After much uncertainty, things are starting to look up for Houston’s Astrodome.
Texas Architect features the AIA Houston’s 2013 Design Awards.
A new office was the chance for the Houston-based architecture and interiors firm PDR to follow its own advice and build some¬thing that would respond to the firm’s culture while remaining flexible.
TEX-FAB led by Brad Bell, Kevin Patrick McClellan, Andrew Vrana, and Kory Bieg, is changing the status quo in terms of digital design and fabrication. Scott Marble details how their new approach to workflows is the way of the future.
The University of Texas at Austin’s Landmarks and Rice University’s Public Art Program both feature successful public art installations that offer lessons for architects.
The University of Texas at Austin’s Landmarks program recently procured a pair of works by Sol LeWitt and a new “Skyspace” by James Turrell — impressive additions to an already respectable collection of sculptures
The Menil Collection, designed by Renzo Piano with Richard Fitzgerald & Associates and inaugurated in 1987, was selected by the Texas Society of Architects for its 25-Year Award.
Designed by Jim Evans, AIA, of Collaborative Designworks, the Binary House is bringing stucco back in Houston.
It’s not often that design is literally a matter of life or death, but that was the case for the 8,250- sf Friends For Life Don Sanders Adoption Center designed by Gensler.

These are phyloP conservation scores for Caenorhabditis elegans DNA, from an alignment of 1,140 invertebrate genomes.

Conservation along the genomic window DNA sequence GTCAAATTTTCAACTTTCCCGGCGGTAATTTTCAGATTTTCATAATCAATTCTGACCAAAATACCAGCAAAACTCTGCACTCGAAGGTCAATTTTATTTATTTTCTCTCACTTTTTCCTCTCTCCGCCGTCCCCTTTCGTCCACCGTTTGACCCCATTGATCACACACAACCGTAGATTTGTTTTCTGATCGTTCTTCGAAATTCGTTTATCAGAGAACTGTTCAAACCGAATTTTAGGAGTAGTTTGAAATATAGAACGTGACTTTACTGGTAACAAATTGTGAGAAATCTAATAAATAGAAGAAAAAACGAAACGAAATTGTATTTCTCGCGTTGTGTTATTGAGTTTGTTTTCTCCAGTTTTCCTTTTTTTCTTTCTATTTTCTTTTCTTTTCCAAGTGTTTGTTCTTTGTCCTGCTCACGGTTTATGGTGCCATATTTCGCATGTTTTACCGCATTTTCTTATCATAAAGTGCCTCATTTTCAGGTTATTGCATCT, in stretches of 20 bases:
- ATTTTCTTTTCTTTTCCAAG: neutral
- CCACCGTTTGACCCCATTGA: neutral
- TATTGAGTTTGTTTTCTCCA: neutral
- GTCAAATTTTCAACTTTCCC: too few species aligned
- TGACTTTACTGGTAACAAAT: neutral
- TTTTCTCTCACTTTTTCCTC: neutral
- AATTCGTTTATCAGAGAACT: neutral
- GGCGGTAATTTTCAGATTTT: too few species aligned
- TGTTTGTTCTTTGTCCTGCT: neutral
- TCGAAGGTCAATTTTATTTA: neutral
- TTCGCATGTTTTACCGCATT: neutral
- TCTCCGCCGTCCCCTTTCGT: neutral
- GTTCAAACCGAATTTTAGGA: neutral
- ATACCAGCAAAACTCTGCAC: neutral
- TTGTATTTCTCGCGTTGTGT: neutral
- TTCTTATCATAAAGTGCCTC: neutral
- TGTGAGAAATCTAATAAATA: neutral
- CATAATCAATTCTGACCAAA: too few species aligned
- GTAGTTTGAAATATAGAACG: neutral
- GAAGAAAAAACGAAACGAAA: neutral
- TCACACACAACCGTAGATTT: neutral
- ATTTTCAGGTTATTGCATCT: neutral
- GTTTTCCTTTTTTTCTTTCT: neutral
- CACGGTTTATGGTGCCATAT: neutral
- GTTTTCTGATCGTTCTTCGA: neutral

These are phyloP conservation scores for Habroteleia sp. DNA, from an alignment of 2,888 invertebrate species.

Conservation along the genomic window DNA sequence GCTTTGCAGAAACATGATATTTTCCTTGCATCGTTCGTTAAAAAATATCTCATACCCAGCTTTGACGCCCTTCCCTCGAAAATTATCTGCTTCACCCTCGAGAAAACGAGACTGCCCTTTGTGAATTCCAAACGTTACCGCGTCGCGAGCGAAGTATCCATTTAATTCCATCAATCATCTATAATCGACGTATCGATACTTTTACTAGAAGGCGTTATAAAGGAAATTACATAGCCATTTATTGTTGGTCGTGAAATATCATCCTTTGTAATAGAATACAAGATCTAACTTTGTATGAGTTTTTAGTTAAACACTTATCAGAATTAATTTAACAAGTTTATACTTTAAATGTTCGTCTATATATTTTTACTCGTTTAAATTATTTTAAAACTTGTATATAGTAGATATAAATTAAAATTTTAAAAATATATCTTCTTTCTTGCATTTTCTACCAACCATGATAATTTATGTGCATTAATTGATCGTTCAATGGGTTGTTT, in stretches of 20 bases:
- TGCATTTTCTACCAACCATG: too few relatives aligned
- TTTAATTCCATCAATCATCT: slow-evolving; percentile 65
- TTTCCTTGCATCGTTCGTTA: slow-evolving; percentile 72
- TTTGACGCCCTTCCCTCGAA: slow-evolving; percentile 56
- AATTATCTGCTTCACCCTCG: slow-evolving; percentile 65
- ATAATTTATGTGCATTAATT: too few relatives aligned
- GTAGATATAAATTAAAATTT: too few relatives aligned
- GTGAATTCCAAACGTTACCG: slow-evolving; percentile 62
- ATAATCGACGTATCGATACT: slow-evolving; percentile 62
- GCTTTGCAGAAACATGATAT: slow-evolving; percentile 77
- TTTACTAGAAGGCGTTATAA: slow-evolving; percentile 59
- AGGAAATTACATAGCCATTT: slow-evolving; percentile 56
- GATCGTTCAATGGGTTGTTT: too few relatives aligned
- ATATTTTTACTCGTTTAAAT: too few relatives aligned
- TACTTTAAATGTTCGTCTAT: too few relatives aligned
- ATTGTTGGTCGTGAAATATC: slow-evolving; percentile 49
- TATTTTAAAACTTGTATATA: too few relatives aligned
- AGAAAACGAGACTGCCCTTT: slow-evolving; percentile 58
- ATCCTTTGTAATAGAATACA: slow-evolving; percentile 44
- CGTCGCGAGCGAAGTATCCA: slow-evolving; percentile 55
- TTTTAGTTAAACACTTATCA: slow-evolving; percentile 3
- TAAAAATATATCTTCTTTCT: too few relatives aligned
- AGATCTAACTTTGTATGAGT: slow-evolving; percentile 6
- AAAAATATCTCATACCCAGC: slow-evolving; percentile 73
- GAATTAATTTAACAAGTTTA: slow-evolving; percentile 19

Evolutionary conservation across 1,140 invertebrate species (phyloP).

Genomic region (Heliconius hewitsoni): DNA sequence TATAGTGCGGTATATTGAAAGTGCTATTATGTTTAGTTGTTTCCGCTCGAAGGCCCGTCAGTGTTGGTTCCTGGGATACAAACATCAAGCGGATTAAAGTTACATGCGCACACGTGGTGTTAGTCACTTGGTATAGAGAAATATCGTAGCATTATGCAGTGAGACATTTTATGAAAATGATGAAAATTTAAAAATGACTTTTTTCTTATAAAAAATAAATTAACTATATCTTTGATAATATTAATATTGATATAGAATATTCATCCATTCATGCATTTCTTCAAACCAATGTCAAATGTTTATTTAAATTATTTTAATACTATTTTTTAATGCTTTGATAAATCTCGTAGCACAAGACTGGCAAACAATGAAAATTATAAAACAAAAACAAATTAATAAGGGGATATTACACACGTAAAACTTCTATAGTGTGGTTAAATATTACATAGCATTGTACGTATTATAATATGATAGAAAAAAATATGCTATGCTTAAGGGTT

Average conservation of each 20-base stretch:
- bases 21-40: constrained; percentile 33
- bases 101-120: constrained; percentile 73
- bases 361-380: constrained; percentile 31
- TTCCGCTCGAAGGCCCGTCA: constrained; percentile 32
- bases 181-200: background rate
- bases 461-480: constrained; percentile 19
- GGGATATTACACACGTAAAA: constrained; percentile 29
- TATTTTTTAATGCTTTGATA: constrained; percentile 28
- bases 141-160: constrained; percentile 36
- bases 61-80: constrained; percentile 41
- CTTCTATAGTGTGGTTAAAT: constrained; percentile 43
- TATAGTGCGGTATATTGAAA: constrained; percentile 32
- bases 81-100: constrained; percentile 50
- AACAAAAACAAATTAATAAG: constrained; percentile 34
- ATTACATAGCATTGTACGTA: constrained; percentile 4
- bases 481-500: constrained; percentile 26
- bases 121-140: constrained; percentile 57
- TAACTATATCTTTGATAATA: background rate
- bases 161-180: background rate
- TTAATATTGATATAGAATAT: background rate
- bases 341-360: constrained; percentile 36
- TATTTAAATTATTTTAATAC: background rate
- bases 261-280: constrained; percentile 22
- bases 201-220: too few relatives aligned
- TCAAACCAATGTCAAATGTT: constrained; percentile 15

The Downtown Houston city block bound by Main, Travis, Dallas, and Lamar streets no longer boasts one of Houston’s oldest department stores.
The Architect’s Newspaper’s “Re-imagine the Astrodome” design competition winners will be announced at the Texas Society of Architects 74th Annual Convention and Design Expo.
Though the project for the Blaffer Art Museum at the University of Houston was primarily an interior renovation, WORKac’s design is ambitious and less predictable than many university buildings.
The proposal for the Ann Young Animal Adoption Facility in Houston by English + Associates integrates community amenities in a park-like setting creating broader appeal for the building typology.
Just two months after breaking ground on its sixth single-room-occupancy (SRO) residential complex in Houston, New Hope Housing has announced plans to build a seventh. The non-profit organization, recognized for establishing a successful model for SRO properties in Texas, expects to accommodate a total of 964 low-income residents with rent-stabilized apartments by autumn 2013.